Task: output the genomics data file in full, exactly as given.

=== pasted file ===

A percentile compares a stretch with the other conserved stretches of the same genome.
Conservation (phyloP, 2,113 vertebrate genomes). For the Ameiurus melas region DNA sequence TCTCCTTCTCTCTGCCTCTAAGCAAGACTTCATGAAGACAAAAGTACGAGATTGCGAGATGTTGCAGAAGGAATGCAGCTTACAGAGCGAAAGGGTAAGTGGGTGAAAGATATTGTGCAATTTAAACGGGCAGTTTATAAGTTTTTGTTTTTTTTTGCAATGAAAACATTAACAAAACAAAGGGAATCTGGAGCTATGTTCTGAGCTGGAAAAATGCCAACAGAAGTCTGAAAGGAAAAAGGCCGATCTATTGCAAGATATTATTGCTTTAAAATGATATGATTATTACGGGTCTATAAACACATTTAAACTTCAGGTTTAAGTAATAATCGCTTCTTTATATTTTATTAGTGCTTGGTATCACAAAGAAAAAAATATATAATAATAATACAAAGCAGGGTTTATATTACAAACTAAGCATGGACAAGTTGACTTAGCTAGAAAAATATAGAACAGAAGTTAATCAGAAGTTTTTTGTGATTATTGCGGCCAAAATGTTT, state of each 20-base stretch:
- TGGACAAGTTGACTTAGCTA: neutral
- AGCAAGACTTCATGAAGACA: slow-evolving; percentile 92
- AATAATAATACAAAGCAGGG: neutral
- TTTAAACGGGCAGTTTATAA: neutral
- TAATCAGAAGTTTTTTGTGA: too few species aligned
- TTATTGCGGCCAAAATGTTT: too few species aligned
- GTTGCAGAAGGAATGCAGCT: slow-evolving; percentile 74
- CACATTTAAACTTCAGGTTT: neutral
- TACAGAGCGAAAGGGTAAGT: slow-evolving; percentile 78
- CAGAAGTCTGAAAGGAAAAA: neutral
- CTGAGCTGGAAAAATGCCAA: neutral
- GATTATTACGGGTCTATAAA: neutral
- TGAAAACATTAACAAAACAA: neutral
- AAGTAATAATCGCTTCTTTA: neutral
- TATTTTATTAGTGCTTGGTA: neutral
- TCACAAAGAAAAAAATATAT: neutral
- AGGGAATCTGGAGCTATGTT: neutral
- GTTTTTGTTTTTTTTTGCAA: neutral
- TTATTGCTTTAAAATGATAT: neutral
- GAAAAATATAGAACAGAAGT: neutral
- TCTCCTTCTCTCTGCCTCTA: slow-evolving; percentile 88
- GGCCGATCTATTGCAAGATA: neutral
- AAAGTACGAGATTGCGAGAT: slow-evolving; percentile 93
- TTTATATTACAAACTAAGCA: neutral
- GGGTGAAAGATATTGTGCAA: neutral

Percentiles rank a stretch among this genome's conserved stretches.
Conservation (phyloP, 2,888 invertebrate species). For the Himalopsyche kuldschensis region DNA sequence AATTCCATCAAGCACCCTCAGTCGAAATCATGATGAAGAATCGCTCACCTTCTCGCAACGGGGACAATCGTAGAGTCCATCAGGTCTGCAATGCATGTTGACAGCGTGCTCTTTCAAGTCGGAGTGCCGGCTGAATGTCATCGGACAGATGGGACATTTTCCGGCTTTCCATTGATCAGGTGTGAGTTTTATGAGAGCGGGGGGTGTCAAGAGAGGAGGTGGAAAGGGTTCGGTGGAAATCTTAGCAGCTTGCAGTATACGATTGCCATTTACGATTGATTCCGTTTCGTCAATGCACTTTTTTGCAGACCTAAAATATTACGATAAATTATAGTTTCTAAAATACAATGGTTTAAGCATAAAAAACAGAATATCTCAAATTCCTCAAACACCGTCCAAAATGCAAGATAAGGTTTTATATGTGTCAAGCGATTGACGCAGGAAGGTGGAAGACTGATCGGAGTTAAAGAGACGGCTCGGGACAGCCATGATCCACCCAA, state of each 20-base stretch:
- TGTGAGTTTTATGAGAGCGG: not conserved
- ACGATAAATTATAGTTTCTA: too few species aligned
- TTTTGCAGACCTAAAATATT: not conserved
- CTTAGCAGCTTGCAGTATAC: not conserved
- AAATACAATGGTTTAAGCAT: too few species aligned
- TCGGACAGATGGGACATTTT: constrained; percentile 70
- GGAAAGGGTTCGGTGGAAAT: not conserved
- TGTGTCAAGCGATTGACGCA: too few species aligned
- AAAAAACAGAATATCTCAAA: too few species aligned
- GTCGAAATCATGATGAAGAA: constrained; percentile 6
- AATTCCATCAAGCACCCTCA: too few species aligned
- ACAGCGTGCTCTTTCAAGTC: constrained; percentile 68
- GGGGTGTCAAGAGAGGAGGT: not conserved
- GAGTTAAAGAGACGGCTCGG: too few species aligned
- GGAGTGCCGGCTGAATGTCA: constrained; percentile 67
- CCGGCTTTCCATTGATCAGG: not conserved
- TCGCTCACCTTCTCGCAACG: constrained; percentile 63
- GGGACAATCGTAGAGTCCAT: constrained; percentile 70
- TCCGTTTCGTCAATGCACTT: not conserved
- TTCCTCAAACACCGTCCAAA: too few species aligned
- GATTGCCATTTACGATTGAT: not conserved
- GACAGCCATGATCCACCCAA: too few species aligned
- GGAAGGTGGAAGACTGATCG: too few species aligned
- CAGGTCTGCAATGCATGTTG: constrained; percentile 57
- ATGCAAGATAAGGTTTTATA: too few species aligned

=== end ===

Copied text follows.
A percentile compares a stretch with the other conserved stretches of the same genome.
Conservation (phyloP, 2,113 vertebrate genomes). For the Ameiurus melas region DNA sequence TCTCCTTCTCTCTGCCTCTAAGCAAGACTTCATGAAGACAAAAGTACGAGATTGCGAGATGTTGCAGAAGGAATGCAGCTTACAGAGCGAAAGGGTAAGTGGGTGAAAGATATTGTGCAATTTAAACGGGCAGTTTATAAGTTTTTGTTTTTTTTTGCAATGAAAACATTAACAAAACAAAGGGAATCTGGAGCTATGTTCTGAGCTGGAAAAATGCCAACAGAAGTCTGAAAGGAAAAAGGCCGATCTATTGCAAGATATTATTGCTTTAAAATGATATGATTATTACGGGTCTATAAACACATTTAAACTTCAGGTTTAAGTAATAATCGCTTCTTTATATTTTATTAGTGCTTGGTATCACAAAGAAAAAAATATATAATAATAATACAAAGCAGGGTTTATATTACAAACTAAGCATGGACAAGTTGACTTAGCTAGAAAAATATAGAACAGAAGTTAATCAGAAGTTTTTTGTGATTATTGCGGCCAAAATGTTT, state of each 20-base stretch:
- TGGACAAGTTGACTTAGCTA: neutral
- AGCAAGACTTCATGAAGACA: slow-evolving; percentile 92
- AATAATAATACAAAGCAGGG: neutral
- TTTAAACGGGCAGTTTATAA: neutral
- TAATCAGAAGTTTTTTGTGA: too few species aligned
- TTATTGCGGCCAAAATGTTT: too few species aligned
- GTTGCAGAAGGAATGCAGCT: slow-evolving; percentile 74
- CACATTTAAACTTCAGGTTT: neutral
- TACAGAGCGAAAGGGTAAGT: slow-evolving; percentile 78
- CAGAAGTCTGAAAGGAAAAA: neutral
- CTGAGCTGGAAAAATGCCAA: neutral
- GATTATTACGGGTCTATAAA: neutral
- TGAAAACATTAACAAAACAA: neutral
- AAGTAATAATCGCTTCTTTA: neutral
- TATTTTATTAGTGCTTGGTA: neutral
- TCACAAAGAAAAAAATATAT: neutral
- AGGGAATCTGGAGCTATGTT: neutral
- GTTTTTGTTTTTTTTTGCAA: neutral
- TTATTGCTTTAAAATGATAT: neutral
- GAAAAATATAGAACAGAAGT: neutral
- TCTCCTTCTCTCTGCCTCTA: slow-evolving; percentile 88
- GGCCGATCTATTGCAAGATA: neutral
- AAAGTACGAGATTGCGAGAT: slow-evolving; percentile 93
- TTTATATTACAAACTAAGCA: neutral
- GGGTGAAAGATATTGTGCAA: neutral

Percentiles rank a stretch among this genome's conserved stretches.
Conservation (phyloP, 2,888 invertebrate species). For the Himalopsyche kuldschensis region DNA sequence AATTCCATCAAGCACCCTCAGTCGAAATCATGATGAAGAATCGCTCACCTTCTCGCAACGGGGACAATCGTAGAGTCCATCAGGTCTGCAATGCATGTTGACAGCGTGCTCTTTCAAGTCGGAGTGCCGGCTGAATGTCATCGGACAGATGGGACATTTTCCGGCTTTCCATTGATCAGGTGTGAGTTTTATGAGAGCGGGGGGTGTCAAGAGAGGAGGTGGAAAGGGTTCGGTGGAAATCTTAGCAGCTTGCAGTATACGATTGCCATTTACGATTGATTCCGTTTCGTCAATGCACTTTTTTGCAGACCTAAAATATTACGATAAATTATAGTTTCTAAAATACAATGGTTTAAGCATAAAAAACAGAATATCTCAAATTCCTCAAACACCGTCCAAAATGCAAGATAAGGTTTTATATGTGTCAAGCGATTGACGCAGGAAGGTGGAAGACTGATCGGAGTTAAAGAGACGGCTCGGGACAGCCATGATCCACCCAA, state of each 20-base stretch:
- TGTGAGTTTTATGAGAGCGG: not conserved
- ACGATAAATTATAGTTTCTA: too few species aligned
- TTTTGCAGACCTAAAATATT: not conserved
- CTTAGCAGCTTGCAGTATAC: not conserved
- AAATACAATGGTTTAAGCAT: too few species aligned
- TCGGACAGATGGGACATTTT: constrained; percentile 70
- GGAAAGGGTTCGGTGGAAAT: not conserved
- TGTGTCAAGCGATTGACGCA: too few species aligned
- AAAAAACAGAATATCTCAAA: too few species aligned
- GTCGAAATCATGATGAAGAA: constrained; percentile 6
- AATTCCATCAAGCACCCTCA: too few species aligned
- ACAGCGTGCTCTTTCAAGTC: constrained; percentile 68
- GGGGTGTCAAGAGAGGAGGT: not conserved
- GAGTTAAAGAGACGGCTCGG: too few species aligned
- GGAGTGCCGGCTGAATGTCA: constrained; percentile 67
- CCGGCTTTCCATTGATCAGG: not conserved
- TCGCTCACCTTCTCGCAACG: constrained; percentile 63
- GGGACAATCGTAGAGTCCAT: constrained; percentile 70
- TCCGTTTCGTCAATGCACTT: not conserved
- TTCCTCAAACACCGTCCAAA: too few species aligned
- GATTGCCATTTACGATTGAT: not conserved
- GACAGCCATGATCCACCCAA: too few species aligned
- GGAAGGTGGAAGACTGATCG: too few species aligned
- CAGGTCTGCAATGCATGTTG: constrained; percentile 57
- ATGCAAGATAAGGTTTTATA: too few species aligned